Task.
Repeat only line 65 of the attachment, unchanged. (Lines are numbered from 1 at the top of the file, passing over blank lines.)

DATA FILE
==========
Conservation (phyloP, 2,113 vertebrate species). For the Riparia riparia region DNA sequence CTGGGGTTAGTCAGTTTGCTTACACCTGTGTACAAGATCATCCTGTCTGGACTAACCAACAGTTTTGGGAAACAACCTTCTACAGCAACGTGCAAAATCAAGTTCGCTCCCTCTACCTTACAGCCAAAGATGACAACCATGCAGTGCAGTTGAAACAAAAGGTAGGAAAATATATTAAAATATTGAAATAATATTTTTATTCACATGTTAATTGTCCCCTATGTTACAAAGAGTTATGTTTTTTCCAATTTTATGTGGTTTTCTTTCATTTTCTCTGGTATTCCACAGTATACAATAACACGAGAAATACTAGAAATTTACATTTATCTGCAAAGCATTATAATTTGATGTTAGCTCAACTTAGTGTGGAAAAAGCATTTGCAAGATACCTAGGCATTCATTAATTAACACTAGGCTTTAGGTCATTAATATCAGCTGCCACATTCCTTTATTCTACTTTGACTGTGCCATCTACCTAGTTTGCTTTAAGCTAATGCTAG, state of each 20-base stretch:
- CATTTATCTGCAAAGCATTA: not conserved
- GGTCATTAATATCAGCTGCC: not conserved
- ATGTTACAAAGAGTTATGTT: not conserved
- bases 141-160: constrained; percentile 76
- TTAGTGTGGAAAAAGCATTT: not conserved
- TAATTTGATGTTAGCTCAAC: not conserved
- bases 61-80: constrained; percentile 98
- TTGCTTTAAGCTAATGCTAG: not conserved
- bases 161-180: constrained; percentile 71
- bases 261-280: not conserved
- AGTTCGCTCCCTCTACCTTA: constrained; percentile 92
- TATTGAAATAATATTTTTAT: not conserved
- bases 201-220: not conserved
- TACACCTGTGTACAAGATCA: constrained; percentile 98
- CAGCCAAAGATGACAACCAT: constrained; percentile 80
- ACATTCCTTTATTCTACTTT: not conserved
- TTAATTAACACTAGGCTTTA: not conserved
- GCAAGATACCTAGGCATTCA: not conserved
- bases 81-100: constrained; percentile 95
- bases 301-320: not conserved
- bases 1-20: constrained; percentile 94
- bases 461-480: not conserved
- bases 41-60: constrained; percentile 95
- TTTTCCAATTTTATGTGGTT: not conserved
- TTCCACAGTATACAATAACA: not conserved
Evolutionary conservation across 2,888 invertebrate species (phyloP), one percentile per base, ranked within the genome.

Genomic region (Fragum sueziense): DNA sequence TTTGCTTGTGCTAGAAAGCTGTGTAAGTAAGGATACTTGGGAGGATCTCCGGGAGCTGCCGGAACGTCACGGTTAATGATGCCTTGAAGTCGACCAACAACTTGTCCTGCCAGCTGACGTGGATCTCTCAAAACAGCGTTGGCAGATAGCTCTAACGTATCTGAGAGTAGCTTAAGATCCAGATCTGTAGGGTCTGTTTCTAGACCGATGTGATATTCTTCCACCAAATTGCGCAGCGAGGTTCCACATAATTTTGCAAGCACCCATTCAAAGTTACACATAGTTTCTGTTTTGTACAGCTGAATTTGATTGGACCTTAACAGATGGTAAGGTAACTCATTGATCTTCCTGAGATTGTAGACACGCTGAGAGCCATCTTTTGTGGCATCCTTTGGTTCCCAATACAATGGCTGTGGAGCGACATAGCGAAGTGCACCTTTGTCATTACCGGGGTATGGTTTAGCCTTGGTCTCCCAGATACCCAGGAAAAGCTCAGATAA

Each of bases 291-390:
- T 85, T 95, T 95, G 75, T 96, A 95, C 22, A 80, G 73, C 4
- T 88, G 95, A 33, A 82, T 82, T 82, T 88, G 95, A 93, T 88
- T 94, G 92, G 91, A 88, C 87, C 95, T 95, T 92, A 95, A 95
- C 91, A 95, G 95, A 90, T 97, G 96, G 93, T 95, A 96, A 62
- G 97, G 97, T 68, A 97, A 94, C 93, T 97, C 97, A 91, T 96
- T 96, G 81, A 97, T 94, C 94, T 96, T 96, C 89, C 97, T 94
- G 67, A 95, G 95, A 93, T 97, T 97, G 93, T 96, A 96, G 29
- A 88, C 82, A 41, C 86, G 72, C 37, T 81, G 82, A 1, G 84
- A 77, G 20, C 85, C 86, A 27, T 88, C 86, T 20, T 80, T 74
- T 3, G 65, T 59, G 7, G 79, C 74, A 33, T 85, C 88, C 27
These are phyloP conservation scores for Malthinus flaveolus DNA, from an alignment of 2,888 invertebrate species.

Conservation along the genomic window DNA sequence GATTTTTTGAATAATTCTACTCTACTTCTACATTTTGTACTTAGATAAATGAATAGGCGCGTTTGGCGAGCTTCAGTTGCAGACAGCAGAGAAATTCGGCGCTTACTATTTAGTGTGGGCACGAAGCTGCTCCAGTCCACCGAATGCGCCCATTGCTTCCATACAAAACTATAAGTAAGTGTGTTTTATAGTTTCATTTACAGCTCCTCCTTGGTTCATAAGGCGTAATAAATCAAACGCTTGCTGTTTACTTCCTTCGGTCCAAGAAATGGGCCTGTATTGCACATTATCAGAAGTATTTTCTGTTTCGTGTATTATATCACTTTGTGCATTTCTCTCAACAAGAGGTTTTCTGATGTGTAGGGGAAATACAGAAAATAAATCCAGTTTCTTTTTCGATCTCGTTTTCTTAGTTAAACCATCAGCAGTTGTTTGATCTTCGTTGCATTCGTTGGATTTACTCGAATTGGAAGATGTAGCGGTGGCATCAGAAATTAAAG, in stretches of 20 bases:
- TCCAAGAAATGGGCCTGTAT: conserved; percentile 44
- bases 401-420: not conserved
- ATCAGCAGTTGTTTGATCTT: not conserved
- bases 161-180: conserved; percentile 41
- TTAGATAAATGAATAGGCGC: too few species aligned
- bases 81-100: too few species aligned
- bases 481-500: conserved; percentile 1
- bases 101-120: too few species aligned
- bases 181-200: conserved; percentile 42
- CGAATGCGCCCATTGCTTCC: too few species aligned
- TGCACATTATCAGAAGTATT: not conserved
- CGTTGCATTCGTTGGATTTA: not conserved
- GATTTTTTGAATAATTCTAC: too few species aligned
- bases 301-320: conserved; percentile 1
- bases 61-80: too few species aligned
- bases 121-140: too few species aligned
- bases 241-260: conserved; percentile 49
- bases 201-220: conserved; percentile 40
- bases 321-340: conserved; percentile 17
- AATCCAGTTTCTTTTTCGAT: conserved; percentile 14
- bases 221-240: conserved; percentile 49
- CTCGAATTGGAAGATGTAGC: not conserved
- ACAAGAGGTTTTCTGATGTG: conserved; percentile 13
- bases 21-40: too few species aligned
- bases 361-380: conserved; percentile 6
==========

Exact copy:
- bases 21-40: too few species aligned